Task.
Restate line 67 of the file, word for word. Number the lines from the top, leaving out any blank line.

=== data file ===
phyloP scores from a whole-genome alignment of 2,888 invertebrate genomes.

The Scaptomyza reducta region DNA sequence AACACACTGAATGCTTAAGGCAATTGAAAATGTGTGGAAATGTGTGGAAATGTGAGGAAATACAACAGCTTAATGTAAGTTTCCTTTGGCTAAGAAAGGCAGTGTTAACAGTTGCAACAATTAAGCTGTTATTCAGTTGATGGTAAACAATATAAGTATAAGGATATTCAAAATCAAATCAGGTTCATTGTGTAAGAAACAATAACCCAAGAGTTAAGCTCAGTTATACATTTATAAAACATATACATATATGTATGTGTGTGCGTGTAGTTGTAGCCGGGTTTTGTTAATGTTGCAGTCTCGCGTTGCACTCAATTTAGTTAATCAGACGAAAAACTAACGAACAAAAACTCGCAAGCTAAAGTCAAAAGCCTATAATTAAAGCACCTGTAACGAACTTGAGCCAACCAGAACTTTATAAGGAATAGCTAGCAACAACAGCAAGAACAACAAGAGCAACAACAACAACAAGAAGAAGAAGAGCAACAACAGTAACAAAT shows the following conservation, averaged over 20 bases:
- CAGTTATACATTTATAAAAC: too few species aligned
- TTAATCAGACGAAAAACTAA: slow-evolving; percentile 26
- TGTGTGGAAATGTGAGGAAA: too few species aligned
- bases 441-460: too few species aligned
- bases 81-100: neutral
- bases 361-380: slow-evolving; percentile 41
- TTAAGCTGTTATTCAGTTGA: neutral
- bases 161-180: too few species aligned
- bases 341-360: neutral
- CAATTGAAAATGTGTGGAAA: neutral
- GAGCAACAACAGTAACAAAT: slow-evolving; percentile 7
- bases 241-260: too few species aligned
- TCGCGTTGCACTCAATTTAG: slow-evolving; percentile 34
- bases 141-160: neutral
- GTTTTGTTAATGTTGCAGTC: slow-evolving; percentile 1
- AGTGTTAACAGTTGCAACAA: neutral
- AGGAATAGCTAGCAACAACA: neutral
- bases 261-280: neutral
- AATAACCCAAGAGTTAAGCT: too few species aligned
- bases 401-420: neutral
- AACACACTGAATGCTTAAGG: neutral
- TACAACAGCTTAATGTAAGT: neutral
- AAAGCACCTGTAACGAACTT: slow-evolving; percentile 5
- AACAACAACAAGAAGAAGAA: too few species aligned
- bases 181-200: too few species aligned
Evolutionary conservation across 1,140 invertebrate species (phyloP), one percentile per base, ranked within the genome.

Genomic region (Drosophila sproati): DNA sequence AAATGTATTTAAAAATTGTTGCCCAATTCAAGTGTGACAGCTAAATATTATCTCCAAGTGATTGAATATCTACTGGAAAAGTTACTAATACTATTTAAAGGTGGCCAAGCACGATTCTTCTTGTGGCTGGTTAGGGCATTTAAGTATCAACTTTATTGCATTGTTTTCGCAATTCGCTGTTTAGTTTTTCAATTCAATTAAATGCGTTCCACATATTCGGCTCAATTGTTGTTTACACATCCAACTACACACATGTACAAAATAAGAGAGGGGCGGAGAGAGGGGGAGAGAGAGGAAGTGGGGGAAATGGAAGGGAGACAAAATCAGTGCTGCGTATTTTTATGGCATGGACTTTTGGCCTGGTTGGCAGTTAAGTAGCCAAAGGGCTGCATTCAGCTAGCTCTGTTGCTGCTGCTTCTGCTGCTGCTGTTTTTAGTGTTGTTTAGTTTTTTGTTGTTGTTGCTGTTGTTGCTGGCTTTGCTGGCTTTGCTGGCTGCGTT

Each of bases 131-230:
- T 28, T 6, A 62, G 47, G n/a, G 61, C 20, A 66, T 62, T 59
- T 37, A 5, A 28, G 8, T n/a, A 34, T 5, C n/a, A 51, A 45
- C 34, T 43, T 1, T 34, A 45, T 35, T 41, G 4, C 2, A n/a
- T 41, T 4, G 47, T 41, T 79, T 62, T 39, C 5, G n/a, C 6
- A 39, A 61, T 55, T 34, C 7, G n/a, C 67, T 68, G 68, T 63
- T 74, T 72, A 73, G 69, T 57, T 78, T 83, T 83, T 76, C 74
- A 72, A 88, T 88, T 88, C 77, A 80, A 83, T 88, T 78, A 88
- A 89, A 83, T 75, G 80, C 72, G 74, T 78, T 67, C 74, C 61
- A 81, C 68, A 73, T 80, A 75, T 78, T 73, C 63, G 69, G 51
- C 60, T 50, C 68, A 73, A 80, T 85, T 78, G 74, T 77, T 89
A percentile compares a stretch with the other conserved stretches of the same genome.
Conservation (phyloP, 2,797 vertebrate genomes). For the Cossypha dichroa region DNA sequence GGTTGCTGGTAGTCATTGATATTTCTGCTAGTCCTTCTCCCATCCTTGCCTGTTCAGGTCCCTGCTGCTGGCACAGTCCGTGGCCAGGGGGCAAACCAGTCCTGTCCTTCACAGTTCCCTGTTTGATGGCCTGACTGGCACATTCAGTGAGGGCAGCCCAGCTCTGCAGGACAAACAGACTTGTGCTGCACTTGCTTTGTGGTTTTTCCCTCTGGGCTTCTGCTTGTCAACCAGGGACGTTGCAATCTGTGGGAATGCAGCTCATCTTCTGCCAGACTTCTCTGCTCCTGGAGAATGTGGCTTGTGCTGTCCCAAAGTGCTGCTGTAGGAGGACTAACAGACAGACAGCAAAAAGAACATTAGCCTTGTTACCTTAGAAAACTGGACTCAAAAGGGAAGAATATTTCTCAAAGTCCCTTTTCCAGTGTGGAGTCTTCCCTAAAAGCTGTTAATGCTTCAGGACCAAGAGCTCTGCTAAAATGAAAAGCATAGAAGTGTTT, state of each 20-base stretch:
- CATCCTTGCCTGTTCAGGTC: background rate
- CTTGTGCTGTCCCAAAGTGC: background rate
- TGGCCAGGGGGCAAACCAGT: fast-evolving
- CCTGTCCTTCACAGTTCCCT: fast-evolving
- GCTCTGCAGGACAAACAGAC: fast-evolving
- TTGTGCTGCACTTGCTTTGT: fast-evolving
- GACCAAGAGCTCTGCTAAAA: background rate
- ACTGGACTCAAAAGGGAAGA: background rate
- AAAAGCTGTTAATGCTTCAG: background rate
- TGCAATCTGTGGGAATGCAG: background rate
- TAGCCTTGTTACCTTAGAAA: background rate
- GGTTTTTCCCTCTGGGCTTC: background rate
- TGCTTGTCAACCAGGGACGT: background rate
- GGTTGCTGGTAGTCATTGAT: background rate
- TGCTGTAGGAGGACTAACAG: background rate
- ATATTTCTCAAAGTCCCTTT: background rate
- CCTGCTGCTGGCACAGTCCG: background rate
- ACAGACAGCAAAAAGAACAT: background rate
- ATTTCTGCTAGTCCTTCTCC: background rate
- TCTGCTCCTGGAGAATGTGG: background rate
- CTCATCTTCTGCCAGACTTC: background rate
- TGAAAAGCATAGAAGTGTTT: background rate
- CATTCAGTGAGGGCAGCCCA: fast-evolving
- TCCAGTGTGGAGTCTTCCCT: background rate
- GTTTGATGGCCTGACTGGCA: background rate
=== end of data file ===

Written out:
- GTTTGATGGCCTGACTGGCA: background rate